Big Data: the top 3 misconceptions

We count down the top 3 most common misconceptions about Big Data

Big data: It's the thing everyone's talking about. But how many of us actually understand it?

Big Data is a big deal. Over the past 18 months or so, interest in the technology has skyrocketed, and it has become an indispensable business tool. However, though the term is widely used and accepted, not everyone is entirely sure what Big Data actually is or how it works.

Most of us know that Big Data is about storing and analysing the vast amounts of information generated everyday in order to extract insights that will make businesses more efficient. But how this data collection, storage and analysis works is still beyond many of us.

Here are some common misconceptions about Big Data, and a healthy dose of reality:

1. The most important thing about big data is its size

No. “I have an issue with the term Big Data,” Stefan Groschupf, CEO of data analytics company Datameer, told a rapt audience at a Big Data event in London. The CEO suggested that though the term is business friendly, it is misleading because by referring to the data’s size they are reducing the challenges of the industry to a problem of storage and technology. And though data storage is certainly a huge part of Big Data, the speed with which that data can be accessed and processed is perhaps an even more central issue.

Over the past 18 months or so, interest in the technology has skyrocketed, and it has become an indispensable business tool

Big Data has three main aspects, known as the three Vs: Volume, Variety and Velocity. So while volume is important, the real key to Big Data is the variety. “It is not just the fact that Big Data has changed, it is more that the definition of what is considered data has changed,” explains David Dietrich, an advisory technical consultant at EMC, who specialises in Big Data. “That is, most people think of data as rows and columns of numbers, such as Excel spreadsheets, RDBMSs, and data warehouses storing terabytes of structured data.”

2. There is a ‘one-size-fits-all’ data solution

Not even close. There are a variety of tools available to store, process and handle data, and each company should spend a little bit of time finding the most adequate solutions for themselves. Every company produces useful data that can lead to valuable insights, but not all that data is the same, and not every company will need to use it in the same way.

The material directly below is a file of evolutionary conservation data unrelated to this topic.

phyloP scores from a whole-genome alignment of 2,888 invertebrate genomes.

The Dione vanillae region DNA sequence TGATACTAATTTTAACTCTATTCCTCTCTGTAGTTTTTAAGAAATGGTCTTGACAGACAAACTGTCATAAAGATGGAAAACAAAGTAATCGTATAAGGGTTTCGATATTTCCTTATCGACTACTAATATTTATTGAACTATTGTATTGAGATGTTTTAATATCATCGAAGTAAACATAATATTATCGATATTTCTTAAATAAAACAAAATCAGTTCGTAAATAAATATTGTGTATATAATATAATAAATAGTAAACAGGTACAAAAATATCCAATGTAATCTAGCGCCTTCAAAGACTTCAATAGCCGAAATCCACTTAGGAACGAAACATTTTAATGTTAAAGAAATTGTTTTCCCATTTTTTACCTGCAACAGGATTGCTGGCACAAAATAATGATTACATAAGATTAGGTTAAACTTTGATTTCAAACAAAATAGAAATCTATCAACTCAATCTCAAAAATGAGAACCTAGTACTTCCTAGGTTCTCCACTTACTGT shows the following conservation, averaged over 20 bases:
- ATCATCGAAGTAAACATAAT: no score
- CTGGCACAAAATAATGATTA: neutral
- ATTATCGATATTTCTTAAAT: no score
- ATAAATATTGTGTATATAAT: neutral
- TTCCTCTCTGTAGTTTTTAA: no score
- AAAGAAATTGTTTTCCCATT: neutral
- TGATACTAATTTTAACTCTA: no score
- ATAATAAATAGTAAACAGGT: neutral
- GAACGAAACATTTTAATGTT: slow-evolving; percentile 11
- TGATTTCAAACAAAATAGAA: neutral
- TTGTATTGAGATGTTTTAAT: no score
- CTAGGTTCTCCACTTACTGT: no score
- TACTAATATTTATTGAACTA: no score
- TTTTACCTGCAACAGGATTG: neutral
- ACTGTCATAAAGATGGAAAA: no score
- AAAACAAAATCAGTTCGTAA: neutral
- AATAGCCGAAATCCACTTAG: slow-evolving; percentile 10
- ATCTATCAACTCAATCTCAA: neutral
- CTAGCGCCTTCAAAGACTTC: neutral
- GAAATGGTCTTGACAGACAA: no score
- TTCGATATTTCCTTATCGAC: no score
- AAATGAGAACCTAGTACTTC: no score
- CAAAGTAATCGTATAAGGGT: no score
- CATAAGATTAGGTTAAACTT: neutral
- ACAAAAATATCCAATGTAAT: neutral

So there is very little point in investing in the latest buzzing Big Data solution when it will not deal with your company’s needs. It is, however, important to invest in the right type of analytics and storage for your company, otherwise the whole thing will just be a wasted resource.

For smaller companies in particular, it is important to decide what type of insights are valuable, and to focus resources. More data does not usually mean better insights. In fact, the reality can be that when collecting and storing an enormous amount of data, or simply the wrong type of data, can lead to poor decisions being taken. There is so much out there that companies must be clear about what they are looking for, and their Big Data solutions must be geared towards answering those questions.

3. Data analysis can eliminate uncertainty

It cannot. Big data can and should be deployed to reduce uncertainty, but no trend can totally remove uncertainty from any equation. In fact, believing that data can eliminate surprises, mistakes or predict future uncertainty, will only lead to frustration and disappointment. To rely too much on data solutions is to underestimate the human experience that is a vital part of business. Systematic risk can never be fully eliminates, but it can mitigated. Final decisions will always be made by people, and big data is simply another tool to help this process along. A good decision-maker will understand that uncertainty is a fact of life and business; he or she will try to reduce it, then move along.

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